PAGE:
Monday, July 11, 2011

Changing What It Means to be Blind

In the Sixteenth Century John Bradford made a famous remark which has ever since been held up to us as a model of Christian humility and correct charity… Seeing a beggar in his rags creeping along a wall through a flash of lightning in a stormy night Bradford said: “But for the Grace of God, there go I.” Compassion was shown; pity was shown; charity was shown; humility was shown there was even an acknowledgement that the relative positions of the two could and might have been switched. Yet despite the compassion, despite the pity, despite the charity, despite the humility, how insufferably arrogant! There was still an unbridgeable gulf between Bradford and the beggar. They were not one but two. Whatever might have been, Bradford thought himself Bradford, and the beggar a beggar---one high, one low; one wise, the other misguided; one strong, the other week; one virtuous, the other deprived. We do not and cannot take the Bradford approach. Doctor Jacobus tenBroek, “Within the Grace of God” (July 1, 1956).

It is in an attempt to overcome the Bradford approach to blindness, and to reverse the everlasting stigma attached to blindness that every year I attend the National Federation of the Blind Conventions around the country. This year was no exception. July 1st through 8th, I was at the National Federation of the Blind Convention in Orlando Florida, with three thousand other blind people. The National Federation of the Blind (NFB) convention is a time for blind people from around the country to come together and talk about the latest issues, changes, improvements, and challenges faced by the blind in America and the world. It is a time for blind folks to meet with one another, to share our stories of discrimination, to learn from one another, and to organize new ways of overcoming the obstacles put in front of us by society, and people that are of the same mind as Mr. Bradford. The NFB convention is always a time to get reenergized about fighting for the rights of the blind in America, and a time for us all to see firsthand what the blind themselves are doing to change what it means to be blind. The beauty of the NFB is that it is not a sighted charity group speaking for the blind, but it is the blind speaking and fighting for ourselves.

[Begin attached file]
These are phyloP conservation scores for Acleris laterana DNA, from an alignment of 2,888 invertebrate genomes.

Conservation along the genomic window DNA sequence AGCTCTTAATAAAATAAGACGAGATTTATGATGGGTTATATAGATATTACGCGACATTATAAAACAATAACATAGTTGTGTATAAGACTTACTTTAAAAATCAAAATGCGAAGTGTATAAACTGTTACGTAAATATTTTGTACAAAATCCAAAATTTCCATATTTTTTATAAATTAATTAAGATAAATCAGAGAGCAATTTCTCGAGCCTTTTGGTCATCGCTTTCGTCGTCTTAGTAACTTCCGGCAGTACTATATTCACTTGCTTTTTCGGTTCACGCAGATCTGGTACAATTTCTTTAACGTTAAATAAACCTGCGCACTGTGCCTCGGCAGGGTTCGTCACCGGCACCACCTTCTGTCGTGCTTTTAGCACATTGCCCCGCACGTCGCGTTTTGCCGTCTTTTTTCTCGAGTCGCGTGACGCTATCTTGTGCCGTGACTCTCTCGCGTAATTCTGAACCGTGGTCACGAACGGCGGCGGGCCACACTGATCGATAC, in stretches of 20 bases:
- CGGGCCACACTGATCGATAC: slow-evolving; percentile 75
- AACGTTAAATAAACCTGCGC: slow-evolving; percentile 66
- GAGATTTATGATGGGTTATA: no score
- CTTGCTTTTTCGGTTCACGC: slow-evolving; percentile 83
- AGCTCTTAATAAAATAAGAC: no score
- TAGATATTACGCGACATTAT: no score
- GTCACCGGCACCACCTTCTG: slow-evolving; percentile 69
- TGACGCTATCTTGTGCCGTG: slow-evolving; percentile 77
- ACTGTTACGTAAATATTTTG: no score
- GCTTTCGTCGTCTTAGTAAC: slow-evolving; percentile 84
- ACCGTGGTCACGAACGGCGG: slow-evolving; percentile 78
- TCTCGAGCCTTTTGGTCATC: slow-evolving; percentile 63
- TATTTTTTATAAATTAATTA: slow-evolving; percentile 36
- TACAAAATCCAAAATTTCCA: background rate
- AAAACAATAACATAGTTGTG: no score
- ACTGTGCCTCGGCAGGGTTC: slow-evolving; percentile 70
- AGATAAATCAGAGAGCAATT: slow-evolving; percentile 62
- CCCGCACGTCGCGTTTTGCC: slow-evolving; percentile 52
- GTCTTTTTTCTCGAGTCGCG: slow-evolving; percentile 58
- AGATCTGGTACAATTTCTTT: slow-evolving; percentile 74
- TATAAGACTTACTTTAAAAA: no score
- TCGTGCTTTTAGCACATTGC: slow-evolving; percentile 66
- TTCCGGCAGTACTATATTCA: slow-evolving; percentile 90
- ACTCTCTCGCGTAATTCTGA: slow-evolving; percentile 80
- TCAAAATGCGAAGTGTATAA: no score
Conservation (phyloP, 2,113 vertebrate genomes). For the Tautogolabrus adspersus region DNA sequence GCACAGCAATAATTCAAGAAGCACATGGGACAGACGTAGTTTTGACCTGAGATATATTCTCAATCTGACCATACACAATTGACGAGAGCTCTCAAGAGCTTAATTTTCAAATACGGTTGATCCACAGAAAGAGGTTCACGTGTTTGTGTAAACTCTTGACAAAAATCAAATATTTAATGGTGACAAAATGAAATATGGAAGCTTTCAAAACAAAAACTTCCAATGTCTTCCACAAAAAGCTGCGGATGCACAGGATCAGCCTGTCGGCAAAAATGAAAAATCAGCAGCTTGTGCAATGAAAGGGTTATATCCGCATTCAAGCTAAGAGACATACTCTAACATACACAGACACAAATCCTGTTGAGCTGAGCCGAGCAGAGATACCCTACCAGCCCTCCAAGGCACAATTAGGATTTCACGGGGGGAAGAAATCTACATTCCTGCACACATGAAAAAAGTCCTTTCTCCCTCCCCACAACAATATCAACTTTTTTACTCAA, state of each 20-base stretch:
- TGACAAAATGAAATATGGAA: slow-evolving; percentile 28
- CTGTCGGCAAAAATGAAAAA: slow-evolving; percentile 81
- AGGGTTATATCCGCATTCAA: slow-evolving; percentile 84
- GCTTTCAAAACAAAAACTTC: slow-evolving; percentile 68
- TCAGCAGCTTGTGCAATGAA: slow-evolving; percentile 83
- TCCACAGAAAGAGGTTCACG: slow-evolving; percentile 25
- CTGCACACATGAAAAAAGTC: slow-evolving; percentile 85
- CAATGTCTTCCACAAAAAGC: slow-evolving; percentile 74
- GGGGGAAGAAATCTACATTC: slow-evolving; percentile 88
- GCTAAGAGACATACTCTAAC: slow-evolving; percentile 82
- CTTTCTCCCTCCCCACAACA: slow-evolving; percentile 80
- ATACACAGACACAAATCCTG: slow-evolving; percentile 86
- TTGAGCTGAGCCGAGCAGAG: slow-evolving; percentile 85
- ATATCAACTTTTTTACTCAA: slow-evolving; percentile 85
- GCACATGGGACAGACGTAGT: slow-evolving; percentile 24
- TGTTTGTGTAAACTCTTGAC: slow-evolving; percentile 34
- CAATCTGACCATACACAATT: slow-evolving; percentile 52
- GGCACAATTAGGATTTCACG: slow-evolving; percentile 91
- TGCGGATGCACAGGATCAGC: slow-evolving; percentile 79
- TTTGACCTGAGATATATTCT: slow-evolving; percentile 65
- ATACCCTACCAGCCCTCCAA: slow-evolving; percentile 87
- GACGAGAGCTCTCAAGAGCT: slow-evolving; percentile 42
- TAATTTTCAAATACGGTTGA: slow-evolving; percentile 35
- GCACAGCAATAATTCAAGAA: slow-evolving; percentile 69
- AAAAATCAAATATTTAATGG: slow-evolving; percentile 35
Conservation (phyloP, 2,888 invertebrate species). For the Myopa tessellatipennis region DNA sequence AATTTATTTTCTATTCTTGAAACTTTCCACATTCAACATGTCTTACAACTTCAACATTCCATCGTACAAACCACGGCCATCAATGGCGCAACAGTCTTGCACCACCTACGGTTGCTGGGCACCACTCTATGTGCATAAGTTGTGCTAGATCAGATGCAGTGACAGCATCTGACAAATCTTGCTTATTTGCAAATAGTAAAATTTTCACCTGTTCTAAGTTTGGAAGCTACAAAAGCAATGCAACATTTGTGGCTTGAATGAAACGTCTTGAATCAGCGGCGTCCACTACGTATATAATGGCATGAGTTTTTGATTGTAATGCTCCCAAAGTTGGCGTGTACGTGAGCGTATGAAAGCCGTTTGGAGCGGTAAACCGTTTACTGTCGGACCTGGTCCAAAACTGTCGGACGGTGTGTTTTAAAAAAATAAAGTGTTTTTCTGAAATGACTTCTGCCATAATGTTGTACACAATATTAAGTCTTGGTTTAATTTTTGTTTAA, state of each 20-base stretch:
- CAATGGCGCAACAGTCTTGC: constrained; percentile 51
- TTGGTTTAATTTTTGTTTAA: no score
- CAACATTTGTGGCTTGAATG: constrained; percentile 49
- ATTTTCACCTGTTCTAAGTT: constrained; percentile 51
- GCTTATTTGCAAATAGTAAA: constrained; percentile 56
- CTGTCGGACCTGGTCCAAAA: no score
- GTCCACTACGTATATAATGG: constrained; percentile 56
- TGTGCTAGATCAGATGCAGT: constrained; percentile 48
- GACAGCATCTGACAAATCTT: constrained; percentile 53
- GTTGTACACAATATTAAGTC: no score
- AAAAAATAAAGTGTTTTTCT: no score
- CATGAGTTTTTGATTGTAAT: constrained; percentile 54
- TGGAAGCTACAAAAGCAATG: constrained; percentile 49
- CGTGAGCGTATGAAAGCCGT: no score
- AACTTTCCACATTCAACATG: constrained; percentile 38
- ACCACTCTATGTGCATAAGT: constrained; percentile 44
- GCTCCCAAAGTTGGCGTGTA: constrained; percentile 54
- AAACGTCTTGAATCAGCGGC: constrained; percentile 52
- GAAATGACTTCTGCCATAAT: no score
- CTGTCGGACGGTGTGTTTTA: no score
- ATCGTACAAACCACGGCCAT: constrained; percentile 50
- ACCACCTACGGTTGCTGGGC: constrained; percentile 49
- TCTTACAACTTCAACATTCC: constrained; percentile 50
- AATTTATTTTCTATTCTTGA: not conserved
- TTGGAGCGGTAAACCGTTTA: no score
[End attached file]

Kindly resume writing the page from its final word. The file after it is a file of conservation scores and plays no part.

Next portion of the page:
I cannot help but get excited when I see the new car designed to be driven by a blind person independently, or when I hear about students my age fighting the Law School Admissions Council for accessibility to application materials, or when I hear about the court cases the NFB wins on behalf of the blind to eliminate discrimination against us, or when I hear about the exciting new laws that are passed through the United States Congress, such as the Pedestrian Safety Act of 2010, to protect the safety and security of the blind in America, or the new technology in development to improve accessibility to the blind, such as the new Orion Android Device in production by Levelstar. After seeing all the positive changes taking place, and all the changes that we will make in the future, and the knowledge that we are the ones making these incredible changes, I cannot help but swell with pride that I have the opportunity to interact with so many driven, intelligent, and brightest people in the greatest, the richest, and the most advanced country in the world.

Although during the year most of us get too wrapped up in our personal lives, the NFB convention is a time for us to come together and refuel our minds, bodies and souls with the NFB philosophy of blindness, and to go back home with new plans, ideas and strategies to change what it means to be blind. After all, Mr. John Bradford is not alone in his ideas of the beggar status of the blind, there are billions like him around the world, and that means we all still have lot of work before us, to change and reduce the stigma attached to blindness in the view of the larger society.

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